AIR/ARM: Review - Preiser 1/48 Scale USAAF Personnel

Kit Review: Prieser Military 1/48 Scale Kit No. 67003; Pilots, Ground
Crew, U. S. Army Air Force 1942-45; 30 parts in white styrene; price
estimated at US $13-15
Advantages: nice selection of poses and figures permits use in a wide
variety of situations and with a large number of vehicles; may also be
used in Korea
Disadvantages: 1/48 about the limit of good execution by Prieser
Rating: Highly Recommended
Recommendation: for all 1/48 scale armor and aircraft fans
I have liked Prieser's figures for many years, first finding them in
both 1/87 (HO scale) and 1/72 scale, and now they have blossomed out
to cover all major modeling scales from Z gauge (1/220) up to LGB
gauge (1/22.5). But their secret to this is simply coming with one
good master and them using a pantograph to enlarge or reduce the size
of the mold. But what makes a stunning figure in HO or 1/72 starts to
wane as it gets bigger. 1/48 (US O gauge, as European O Gauge is 1/43)
is about the limit of good resolution and detail in their figures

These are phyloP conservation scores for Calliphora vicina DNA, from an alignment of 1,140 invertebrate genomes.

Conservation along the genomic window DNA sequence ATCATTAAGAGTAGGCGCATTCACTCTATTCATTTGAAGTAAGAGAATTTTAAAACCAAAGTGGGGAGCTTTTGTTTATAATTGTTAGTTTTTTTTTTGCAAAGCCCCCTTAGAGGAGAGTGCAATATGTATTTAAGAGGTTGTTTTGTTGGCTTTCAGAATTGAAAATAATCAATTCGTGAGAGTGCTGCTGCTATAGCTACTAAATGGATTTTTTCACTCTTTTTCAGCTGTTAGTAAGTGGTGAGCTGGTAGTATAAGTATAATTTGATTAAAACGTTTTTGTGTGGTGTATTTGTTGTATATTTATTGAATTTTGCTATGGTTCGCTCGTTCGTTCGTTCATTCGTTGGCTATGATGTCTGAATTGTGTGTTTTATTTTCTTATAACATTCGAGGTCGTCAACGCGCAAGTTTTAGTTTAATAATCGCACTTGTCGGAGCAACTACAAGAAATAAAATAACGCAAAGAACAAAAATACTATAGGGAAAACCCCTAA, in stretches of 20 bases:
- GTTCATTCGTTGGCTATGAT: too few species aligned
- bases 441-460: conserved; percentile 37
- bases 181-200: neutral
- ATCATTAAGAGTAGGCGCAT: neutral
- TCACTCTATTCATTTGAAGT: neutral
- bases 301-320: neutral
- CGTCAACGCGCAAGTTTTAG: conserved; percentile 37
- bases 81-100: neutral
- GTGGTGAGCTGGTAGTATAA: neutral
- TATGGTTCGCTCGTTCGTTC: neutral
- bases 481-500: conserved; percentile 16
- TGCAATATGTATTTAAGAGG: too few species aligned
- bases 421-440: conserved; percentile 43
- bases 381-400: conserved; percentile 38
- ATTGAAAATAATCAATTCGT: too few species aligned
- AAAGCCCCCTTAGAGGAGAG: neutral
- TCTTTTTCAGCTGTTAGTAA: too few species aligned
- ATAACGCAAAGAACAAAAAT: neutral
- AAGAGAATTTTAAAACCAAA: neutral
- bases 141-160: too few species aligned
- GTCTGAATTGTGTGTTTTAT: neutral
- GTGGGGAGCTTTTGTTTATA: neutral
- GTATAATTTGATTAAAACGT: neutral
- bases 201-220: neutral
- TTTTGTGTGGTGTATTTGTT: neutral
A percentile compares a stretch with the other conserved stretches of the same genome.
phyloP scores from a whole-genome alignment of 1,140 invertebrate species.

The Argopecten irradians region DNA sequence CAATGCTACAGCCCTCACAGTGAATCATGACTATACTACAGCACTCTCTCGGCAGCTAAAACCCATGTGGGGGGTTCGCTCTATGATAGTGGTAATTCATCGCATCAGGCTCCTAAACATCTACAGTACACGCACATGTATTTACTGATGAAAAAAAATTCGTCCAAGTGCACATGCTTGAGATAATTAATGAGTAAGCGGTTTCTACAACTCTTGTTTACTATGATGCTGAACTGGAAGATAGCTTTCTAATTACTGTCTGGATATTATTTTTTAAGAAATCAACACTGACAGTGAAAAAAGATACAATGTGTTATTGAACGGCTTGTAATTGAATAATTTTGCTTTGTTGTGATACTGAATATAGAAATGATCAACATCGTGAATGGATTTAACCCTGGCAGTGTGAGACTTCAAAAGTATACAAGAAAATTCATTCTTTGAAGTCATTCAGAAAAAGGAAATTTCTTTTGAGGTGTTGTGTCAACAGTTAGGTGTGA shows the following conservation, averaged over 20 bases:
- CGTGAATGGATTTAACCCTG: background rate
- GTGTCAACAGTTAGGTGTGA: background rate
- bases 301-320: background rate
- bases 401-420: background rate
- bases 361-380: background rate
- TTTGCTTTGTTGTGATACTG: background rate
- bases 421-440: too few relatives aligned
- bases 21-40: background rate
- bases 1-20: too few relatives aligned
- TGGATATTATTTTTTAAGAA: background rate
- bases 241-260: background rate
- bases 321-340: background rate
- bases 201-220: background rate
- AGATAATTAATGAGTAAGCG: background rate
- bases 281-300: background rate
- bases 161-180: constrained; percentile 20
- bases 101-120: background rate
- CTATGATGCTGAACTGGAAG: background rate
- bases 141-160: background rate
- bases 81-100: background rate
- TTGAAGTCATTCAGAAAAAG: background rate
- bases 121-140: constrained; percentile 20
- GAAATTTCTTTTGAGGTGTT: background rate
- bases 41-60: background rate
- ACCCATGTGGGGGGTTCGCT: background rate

before it starts to look "soft" and descend toward loss of
definition.
That being said, this set of 12 figures in uniform is an excellent
addition to both aircraft and armor dioramas or vehicles in 1/48
scale. The set includes the following figures: three mechanics, one
with a tool chest; six pilots in various stages of dress and uniforms,
from khakis ("suntans"), dress uniforms ("pinks and greens"), bomber
jacket with garrison cap, garrison cap with vest and parachute, and
full up flight suit with helmet and all kit worn; one Military Police
solider with bloused pants, helmet and dress uniform; and two women,
one WAAF in dress uniform and a WASP pilot in flight gear.
Three extra heads are included, so with the ones given (either
garrison caps or service caps) and one in a pith helmet just about any
combination can be modeled. Since other than flight gear most WWII
uniforms were indistinguishable from each other, these figures can for
the most part be used as either USAAF or US Army personnel.
Also, most of the figures can be used for Korea and the early 1950s
as well, as the uniforms of the early USAF were cut to the same
patterns as the Army ones, and only the colors changed.
Overall this is a nice little set with a lot of flexibility and
promise, and should be popular with both aircraft and armor
modelers.
Cookie Sewell
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AMPSOne
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